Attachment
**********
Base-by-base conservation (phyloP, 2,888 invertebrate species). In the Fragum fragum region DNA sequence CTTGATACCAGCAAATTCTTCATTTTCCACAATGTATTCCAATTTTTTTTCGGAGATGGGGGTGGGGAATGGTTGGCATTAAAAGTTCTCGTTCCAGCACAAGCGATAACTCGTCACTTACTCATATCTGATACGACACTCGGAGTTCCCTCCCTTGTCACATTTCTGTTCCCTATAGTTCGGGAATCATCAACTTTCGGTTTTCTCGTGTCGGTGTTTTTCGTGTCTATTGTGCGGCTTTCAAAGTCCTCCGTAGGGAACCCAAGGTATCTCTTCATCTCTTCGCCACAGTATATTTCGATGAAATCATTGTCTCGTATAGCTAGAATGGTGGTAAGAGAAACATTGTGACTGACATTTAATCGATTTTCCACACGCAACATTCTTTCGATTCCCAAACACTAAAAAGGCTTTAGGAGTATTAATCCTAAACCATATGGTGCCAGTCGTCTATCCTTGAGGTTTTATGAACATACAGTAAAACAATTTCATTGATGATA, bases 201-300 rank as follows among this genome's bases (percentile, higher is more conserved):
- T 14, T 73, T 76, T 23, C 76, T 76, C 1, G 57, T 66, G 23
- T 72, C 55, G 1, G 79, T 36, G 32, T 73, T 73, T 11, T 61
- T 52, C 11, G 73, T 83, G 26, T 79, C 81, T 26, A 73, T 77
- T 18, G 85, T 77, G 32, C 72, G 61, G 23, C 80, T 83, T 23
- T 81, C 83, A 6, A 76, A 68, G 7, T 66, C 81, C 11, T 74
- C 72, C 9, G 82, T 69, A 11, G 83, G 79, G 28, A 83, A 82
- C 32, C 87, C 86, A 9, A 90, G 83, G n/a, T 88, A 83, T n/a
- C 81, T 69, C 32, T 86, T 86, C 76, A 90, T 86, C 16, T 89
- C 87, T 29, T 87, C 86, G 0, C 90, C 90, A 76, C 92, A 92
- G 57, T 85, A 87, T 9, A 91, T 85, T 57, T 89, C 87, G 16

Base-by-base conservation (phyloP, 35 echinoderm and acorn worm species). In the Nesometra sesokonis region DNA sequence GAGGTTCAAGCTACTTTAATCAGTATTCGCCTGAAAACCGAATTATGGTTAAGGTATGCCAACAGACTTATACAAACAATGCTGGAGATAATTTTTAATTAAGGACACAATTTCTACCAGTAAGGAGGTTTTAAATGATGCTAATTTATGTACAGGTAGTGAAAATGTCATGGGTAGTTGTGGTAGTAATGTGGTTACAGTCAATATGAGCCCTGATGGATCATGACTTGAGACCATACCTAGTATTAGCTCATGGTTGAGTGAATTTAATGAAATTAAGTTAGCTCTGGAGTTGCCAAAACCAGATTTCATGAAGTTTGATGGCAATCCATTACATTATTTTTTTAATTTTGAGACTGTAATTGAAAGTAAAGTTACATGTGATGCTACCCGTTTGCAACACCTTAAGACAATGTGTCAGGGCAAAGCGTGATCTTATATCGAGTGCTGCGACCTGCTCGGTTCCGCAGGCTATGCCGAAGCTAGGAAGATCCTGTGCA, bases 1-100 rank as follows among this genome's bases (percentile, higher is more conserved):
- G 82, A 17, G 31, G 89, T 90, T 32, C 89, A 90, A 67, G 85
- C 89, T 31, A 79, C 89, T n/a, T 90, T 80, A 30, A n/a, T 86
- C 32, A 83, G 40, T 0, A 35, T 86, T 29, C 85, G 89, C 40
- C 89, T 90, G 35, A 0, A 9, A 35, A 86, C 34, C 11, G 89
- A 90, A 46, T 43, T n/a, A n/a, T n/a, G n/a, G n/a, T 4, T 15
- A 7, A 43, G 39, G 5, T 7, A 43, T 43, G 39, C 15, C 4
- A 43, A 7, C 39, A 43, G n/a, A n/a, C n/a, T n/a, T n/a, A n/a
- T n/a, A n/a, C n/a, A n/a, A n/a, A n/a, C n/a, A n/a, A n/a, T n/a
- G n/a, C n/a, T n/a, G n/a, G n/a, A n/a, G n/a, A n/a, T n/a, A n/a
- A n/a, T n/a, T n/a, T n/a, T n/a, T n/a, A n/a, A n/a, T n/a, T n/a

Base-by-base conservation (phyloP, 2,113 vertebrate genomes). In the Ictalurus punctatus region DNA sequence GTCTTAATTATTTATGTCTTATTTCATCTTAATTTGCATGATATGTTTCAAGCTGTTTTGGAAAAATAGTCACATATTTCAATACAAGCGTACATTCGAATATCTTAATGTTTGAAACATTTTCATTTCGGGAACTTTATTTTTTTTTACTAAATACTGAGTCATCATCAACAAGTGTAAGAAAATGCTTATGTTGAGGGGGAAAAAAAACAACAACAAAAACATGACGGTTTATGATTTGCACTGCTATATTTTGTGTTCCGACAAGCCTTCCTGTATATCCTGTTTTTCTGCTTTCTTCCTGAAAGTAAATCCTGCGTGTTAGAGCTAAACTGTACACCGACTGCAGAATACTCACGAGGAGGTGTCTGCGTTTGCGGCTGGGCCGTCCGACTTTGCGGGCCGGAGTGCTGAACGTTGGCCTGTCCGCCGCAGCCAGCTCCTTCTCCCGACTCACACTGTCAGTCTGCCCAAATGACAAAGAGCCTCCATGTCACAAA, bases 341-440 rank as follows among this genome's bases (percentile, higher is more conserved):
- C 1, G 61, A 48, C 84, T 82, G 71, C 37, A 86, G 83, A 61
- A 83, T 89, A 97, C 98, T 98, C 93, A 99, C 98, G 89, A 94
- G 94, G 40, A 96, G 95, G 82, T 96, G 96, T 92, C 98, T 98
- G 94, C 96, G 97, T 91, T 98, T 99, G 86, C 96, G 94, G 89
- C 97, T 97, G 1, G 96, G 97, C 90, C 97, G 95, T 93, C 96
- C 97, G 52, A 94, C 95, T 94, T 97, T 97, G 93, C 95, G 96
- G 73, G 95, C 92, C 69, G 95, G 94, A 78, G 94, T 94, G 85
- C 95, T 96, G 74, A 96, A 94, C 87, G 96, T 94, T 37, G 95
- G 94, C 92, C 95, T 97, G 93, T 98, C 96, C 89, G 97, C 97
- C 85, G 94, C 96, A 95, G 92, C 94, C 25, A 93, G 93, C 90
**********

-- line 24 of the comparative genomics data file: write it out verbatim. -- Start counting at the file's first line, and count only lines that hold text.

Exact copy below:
- C 1, G 61, A 48, C 84, T 82, G 71, C 37, A 86, G 83, A 61